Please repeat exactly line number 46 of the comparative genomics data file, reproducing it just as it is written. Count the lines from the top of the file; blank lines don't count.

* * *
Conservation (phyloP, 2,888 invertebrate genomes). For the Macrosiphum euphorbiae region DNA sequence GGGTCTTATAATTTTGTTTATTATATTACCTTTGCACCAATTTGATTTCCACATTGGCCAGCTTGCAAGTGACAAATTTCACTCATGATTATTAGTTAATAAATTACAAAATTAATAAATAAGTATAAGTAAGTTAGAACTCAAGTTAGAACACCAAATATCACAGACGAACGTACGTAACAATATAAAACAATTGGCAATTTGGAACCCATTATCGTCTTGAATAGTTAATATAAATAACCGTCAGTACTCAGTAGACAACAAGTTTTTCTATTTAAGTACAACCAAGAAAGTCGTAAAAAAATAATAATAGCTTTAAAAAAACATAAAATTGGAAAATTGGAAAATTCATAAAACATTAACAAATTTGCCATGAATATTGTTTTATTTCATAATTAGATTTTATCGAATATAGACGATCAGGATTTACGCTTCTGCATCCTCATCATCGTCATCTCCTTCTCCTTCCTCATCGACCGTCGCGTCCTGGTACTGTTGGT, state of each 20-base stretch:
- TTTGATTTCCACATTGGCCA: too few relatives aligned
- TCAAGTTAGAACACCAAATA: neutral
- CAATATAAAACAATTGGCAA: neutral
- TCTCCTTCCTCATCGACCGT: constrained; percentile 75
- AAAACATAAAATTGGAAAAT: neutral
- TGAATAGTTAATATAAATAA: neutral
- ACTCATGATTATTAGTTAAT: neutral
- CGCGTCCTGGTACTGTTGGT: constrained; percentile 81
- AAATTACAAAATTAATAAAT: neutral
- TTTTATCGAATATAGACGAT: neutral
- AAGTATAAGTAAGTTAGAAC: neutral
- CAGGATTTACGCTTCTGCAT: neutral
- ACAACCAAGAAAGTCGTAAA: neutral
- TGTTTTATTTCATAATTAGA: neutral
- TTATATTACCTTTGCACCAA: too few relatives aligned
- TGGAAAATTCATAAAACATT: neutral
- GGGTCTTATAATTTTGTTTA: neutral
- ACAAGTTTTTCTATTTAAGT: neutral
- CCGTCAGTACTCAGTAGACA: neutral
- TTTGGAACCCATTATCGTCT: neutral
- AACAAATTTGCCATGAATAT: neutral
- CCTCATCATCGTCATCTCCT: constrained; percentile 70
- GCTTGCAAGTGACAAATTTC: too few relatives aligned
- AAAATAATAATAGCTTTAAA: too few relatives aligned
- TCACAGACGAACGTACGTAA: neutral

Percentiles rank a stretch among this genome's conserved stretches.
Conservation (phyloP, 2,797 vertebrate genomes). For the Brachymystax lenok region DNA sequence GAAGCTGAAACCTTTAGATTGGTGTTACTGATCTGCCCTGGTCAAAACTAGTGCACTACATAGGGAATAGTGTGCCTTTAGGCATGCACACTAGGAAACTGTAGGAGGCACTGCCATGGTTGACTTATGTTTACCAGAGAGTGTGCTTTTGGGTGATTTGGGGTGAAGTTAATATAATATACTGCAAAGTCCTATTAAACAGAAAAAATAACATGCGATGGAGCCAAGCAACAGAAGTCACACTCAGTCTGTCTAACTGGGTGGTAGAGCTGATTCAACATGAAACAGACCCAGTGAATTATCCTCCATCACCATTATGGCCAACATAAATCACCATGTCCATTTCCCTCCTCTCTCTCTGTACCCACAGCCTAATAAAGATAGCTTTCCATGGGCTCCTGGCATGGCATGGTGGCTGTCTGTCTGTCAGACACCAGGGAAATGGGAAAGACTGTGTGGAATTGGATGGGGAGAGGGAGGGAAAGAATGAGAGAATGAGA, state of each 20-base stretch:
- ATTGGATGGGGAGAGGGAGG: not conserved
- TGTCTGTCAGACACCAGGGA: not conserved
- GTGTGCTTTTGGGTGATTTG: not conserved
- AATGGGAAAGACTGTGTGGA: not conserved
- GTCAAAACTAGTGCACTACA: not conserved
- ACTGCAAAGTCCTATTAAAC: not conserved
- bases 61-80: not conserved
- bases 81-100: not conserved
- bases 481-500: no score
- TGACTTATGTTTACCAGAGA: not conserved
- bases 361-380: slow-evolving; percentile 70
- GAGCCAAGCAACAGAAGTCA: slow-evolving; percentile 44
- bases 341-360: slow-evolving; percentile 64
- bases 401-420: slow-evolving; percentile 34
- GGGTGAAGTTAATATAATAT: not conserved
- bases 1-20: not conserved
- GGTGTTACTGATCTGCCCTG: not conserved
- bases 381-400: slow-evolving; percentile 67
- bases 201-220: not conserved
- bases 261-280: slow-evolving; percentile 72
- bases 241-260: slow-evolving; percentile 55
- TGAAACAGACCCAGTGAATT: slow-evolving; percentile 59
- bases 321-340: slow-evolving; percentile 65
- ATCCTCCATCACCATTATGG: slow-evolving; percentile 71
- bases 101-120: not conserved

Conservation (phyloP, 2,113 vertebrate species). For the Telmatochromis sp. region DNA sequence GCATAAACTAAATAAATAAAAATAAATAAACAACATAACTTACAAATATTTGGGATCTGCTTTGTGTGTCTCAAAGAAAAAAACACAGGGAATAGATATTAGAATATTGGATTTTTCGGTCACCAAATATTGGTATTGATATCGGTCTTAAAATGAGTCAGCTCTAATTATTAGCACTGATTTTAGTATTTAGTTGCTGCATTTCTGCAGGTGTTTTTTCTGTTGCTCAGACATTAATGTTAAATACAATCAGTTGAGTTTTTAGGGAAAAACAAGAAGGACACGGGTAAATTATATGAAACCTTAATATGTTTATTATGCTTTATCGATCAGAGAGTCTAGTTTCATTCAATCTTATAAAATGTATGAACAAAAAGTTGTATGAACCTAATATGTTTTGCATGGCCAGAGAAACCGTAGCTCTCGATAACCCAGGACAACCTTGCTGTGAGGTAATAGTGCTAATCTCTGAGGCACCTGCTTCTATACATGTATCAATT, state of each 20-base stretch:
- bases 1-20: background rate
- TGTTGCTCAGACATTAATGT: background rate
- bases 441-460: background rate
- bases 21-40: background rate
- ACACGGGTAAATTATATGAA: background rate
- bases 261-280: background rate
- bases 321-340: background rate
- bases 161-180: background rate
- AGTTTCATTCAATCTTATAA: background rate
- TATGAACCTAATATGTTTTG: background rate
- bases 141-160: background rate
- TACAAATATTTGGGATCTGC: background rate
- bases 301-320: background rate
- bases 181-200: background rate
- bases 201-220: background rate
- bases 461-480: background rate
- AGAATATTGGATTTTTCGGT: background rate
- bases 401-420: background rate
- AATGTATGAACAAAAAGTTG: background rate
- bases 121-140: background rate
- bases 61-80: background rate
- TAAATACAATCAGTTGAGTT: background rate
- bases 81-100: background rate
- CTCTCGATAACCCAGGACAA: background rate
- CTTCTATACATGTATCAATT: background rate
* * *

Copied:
- bases 381-400: slow-evolving; percentile 67